This definitive guide to Southern cooking methods and techniques by the creators of the PBS show New Southern Cooking features more than 600 recipes.
In Mastering the Art of Southern Cooking, Nathalie Dupree and Cynthia Graubart present the most comprehensive book on Southern cuisine in nearly a century. Based on years of research, Dupree and Graubart embrace the great Southern cookbooks and recipes of the past, enhancing them with the foods and conveniences of today.
With more than 600 recipes and hundreds of step-by-step photographs, Dupree and Graubart make it easy to learn the techniques for creating the South’s fabulous cuisine. From basics such as cleaning vegetables and scrubbing a country ham, to show-off skills like making a soufflé and turning out the perfect biscuit—all are explained and pictured with clarity and plenty of stories that entertain.
|Publisher:||Smith, Gibbs Publisher|
|Sold by:||Barnes & Noble|
|File size:||10 MB|
About the Author
Pat Conroy was the New York Times–bestselling author of two memoirs and seven novels, including The Prince of Tides, The Great Santini, and The Lords of Discipline. Born the eldest of seven children in a rigidly disciplined military household, he attended the Citadel, the military college of South Carolina. He briefly became a schoolteacher (which he chronicled in his memoir The Water Is Wide) before publishing his first novel, The Boo. Conroy passed away in 2016 at the age of seventy.
Read an Excerpt
Tassies are tiny tarts, typically served at parties such as showers. Cream cheese dough is ideal to work with, as it is easily pushed into the tiny tins, but just about any pie dough will work for tarts. Pecans have a certain affection for bourbon, but vanilla is also a good addition. They are a busy cook's secret weapon since they freeze so well.
1 recipe Very Versatile Cream Cheese Dough (page 512)
1 large egg
1/2 cup packed light or dark brown sugar (use 3/4 cup for a sweeter filling)
1 tablespoon unsalted butter
1 teaspoon bourbon extract, bourbon, or vanilla extract
1/8 teaspoon salt
2/3 cup chopped pecans, divided
Divide the dough into 30 equal balls. Chill the balls for 30 minutes.
Move the balls to 30 tiny, lightly greased, fluted mini tart pans or miniature muffin cups placed on a rimmed baking sheet. Press the dough with fingertips or a tart tamper (a wooden dowel which comes with differentsized rounded ends) against the bottoms and sides. Place the baking sheets with the lined pans in the refrigerator to chill while preparing the filling. If any tassies crack after refrigeration, press a small amount of dough onto the crack to cover.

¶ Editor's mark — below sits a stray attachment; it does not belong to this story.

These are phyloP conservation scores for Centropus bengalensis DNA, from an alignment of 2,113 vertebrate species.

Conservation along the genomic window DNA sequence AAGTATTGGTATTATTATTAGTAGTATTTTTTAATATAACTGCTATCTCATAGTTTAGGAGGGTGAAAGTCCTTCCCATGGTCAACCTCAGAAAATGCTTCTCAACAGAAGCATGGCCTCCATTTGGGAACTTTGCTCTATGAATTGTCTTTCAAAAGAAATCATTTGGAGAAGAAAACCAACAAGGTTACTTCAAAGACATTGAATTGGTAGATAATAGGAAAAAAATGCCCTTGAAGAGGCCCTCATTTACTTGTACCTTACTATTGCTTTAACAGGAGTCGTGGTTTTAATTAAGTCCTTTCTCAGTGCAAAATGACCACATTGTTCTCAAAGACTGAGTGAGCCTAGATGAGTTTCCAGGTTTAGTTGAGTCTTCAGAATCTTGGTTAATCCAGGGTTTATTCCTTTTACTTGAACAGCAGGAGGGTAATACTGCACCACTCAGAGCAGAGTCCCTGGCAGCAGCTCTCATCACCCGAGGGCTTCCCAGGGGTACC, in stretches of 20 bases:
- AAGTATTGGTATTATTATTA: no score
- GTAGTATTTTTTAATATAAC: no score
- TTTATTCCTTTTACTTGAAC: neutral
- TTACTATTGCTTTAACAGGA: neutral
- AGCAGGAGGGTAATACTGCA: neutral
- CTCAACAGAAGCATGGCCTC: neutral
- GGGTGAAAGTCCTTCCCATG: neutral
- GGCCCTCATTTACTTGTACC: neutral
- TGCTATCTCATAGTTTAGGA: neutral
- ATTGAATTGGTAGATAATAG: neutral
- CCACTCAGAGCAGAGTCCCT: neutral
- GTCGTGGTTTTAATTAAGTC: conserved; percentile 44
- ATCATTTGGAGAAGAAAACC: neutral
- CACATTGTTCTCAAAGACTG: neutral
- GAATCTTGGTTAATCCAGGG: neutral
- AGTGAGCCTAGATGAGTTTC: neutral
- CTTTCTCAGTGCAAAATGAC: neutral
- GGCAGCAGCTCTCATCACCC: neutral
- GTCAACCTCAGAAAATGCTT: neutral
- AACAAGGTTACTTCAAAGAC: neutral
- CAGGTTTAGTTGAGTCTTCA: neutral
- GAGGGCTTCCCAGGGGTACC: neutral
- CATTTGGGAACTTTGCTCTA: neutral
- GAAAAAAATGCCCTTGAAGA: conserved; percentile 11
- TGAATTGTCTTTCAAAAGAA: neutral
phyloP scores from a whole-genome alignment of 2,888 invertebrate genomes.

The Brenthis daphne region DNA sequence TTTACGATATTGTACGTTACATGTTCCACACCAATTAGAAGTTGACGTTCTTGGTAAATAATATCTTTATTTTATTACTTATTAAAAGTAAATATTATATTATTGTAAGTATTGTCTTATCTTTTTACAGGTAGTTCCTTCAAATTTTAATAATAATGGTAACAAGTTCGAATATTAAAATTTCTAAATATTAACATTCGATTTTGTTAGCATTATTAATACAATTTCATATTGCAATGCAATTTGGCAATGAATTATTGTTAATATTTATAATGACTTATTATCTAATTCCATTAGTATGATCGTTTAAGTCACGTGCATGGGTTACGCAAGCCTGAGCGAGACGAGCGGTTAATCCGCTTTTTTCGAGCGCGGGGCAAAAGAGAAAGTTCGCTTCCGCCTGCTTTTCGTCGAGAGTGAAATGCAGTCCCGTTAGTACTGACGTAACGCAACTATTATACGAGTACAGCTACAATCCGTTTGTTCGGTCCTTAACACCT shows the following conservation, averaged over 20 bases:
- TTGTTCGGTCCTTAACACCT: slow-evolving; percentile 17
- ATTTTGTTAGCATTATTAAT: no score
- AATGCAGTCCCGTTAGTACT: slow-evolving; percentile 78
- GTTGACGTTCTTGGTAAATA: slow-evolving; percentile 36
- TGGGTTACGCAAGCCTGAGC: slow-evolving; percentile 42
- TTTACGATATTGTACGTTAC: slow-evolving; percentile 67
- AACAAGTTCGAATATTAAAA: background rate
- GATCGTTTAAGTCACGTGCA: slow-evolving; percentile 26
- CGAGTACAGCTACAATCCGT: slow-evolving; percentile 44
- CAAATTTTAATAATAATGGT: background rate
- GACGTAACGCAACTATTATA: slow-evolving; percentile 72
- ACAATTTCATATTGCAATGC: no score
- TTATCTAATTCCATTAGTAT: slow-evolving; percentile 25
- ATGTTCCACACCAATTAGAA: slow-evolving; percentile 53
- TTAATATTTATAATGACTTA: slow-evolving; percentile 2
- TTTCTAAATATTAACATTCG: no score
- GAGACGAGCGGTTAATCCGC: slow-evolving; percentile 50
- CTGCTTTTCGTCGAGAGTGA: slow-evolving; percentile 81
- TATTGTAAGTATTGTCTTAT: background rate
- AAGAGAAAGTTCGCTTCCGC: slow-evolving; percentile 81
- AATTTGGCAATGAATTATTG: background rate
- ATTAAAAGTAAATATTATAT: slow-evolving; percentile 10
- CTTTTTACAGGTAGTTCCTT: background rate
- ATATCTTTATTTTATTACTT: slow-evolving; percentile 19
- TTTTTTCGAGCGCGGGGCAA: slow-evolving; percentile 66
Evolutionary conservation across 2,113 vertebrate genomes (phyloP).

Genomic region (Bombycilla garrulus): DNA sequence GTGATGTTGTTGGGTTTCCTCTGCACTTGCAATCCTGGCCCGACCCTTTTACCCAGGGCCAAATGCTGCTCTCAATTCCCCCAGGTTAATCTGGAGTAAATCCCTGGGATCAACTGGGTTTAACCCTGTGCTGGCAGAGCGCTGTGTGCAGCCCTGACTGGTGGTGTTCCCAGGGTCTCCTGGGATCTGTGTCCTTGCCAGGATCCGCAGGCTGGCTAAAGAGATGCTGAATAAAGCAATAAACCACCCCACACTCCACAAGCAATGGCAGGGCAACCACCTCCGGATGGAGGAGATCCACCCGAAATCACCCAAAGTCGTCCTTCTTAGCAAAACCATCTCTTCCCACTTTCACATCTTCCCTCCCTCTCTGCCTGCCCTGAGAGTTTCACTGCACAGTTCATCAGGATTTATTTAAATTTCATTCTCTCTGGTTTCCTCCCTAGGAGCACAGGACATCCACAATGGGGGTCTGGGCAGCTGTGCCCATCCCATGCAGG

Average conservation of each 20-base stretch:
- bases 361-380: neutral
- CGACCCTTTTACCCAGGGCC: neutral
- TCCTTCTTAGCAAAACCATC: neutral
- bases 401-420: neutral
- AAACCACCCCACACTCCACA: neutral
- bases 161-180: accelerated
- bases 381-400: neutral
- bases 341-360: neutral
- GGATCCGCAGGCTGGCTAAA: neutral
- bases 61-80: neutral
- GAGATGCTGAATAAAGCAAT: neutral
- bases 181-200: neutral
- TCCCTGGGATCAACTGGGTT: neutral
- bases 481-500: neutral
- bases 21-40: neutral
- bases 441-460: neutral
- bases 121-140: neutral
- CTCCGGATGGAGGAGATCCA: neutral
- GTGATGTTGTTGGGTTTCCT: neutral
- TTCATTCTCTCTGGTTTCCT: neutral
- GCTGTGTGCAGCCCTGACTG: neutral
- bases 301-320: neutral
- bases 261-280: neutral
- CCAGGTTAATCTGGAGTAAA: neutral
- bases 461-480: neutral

Preheat oven to 325 degrees. Beat together the egg, brown sugar, butter, extract, and salt in a mixing bowl until all the lumps are gone. Place half the pecans into the dough-lined pans and carefully spoon in the egg mixture, taking care to keep the filling below the sides of the dough, thus preventing it from slipping under the dough and caramelizing, making it difficult to remove the tassie. Dot with the remaining pecans. Bake 25 minutes, or until the filling is set. Cool 5 minutes on a rack, but be sure to remove the tassies from the pans while they are still warm.
If tassies are reluctant to come out of the pan, insert a small thin knife between the tassie and the pan and give the tassie a boost.
These will keep several days closely wrapped or 3 months in the freezer. They defrost quickly at room temperature or heat on a rimmed baking sheet while still frozen.
Variation: Chocolate Pecan Tassies Add 1/3 cup chocolate chips to the recipe, putting half into the tins with half of the pecans. Dot the filled tins with the remaining half of the chips and nuts.
Table of Contents
Foreword, by Pat Xonroy 10
The Very Beginning 13
Stocks, Soups, Gumbos, & Stews 108
Vegetables & Sides 158
Fish & Seafood 288
Pastries & Pies 498
Memorable Sweets 586
Condiments, Savory Sauces, & Marinades 638